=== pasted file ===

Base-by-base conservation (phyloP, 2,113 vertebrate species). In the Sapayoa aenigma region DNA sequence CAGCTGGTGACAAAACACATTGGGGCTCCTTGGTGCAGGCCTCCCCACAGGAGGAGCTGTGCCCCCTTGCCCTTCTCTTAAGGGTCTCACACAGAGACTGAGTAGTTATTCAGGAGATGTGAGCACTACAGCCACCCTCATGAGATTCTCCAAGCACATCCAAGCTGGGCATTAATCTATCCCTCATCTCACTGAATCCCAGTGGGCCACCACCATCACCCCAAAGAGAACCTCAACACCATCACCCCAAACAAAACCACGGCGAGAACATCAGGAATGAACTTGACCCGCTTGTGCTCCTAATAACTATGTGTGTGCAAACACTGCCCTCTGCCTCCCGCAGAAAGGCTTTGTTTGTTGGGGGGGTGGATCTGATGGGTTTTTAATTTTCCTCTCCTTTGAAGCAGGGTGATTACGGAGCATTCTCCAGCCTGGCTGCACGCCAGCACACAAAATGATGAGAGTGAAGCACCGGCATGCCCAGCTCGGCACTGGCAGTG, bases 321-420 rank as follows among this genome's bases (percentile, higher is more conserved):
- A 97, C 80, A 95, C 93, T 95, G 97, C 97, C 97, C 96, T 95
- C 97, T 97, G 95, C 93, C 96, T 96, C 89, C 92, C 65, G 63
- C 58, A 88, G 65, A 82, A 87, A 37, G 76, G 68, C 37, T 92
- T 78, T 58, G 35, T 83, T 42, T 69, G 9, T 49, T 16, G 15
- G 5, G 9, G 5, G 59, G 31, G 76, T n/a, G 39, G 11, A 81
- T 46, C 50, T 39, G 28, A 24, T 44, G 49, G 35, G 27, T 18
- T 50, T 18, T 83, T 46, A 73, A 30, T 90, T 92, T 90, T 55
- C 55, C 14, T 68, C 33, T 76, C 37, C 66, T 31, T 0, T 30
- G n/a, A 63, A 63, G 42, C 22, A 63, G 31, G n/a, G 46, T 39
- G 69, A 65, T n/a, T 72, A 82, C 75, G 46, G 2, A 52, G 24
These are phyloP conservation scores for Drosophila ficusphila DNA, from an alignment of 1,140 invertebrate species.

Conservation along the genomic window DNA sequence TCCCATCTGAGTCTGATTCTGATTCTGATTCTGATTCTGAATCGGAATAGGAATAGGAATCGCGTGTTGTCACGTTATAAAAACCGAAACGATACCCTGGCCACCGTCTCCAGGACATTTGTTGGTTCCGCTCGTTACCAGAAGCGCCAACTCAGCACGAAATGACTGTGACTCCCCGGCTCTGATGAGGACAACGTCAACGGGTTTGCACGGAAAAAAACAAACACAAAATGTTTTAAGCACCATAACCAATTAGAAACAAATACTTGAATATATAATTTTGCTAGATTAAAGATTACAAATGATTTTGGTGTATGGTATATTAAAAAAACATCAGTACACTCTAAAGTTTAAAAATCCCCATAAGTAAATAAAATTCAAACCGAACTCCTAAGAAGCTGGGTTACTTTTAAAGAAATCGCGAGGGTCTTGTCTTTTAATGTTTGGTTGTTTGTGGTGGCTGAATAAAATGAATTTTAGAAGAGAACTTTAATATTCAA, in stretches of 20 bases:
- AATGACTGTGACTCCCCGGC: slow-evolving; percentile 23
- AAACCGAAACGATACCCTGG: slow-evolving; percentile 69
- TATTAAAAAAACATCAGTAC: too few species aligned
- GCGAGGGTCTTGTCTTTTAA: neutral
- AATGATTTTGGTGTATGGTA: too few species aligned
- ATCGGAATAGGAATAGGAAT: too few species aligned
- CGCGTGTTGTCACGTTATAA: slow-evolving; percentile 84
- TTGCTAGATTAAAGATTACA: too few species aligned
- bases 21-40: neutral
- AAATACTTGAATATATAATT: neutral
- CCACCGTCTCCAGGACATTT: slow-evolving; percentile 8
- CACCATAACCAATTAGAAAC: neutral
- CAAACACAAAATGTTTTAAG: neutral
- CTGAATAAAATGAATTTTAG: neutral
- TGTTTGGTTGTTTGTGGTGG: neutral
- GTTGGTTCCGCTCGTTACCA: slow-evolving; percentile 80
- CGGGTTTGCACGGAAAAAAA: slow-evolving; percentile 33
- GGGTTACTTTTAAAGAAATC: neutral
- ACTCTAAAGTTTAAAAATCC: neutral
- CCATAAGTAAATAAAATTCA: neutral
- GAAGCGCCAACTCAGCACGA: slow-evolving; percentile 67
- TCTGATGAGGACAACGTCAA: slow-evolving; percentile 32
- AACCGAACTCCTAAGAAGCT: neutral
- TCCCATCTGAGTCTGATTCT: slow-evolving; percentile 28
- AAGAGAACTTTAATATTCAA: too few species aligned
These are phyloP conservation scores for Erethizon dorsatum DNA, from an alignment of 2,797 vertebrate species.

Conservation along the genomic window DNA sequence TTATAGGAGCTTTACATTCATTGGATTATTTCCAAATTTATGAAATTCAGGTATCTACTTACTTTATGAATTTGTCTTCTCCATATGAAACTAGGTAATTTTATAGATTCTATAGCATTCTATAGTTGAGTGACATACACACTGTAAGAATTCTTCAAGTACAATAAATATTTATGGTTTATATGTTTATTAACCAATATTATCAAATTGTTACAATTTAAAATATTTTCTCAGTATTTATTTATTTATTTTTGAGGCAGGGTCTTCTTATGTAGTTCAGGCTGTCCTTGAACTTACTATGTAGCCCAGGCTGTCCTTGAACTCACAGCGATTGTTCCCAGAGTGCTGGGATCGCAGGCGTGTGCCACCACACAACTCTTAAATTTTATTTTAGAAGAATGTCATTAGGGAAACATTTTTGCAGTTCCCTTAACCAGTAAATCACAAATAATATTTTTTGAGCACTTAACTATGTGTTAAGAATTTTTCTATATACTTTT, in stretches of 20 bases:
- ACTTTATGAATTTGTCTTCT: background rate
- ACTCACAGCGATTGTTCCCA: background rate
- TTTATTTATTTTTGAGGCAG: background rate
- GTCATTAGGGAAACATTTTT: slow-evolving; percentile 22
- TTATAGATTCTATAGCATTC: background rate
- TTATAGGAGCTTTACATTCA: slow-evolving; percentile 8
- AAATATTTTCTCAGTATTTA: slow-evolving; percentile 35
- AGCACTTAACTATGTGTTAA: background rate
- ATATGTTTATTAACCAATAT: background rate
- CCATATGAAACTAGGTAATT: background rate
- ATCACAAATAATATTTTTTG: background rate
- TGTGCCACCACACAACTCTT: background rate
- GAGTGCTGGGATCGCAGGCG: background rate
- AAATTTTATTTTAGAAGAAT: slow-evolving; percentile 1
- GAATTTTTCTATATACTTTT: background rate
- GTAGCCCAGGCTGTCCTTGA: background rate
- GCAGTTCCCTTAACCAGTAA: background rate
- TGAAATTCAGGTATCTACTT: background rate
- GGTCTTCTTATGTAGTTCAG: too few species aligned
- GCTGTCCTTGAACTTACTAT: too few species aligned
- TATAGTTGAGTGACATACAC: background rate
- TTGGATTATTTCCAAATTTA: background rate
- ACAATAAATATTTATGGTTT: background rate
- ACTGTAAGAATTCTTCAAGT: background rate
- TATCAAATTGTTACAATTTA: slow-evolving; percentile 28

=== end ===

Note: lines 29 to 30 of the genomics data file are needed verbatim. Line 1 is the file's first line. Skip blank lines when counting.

- GTTGGTTCCGCTCGTTACCA: slow-evolving; percentile 80
- CGGGTTTGCACGGAAAAAAA: slow-evolving; percentile 33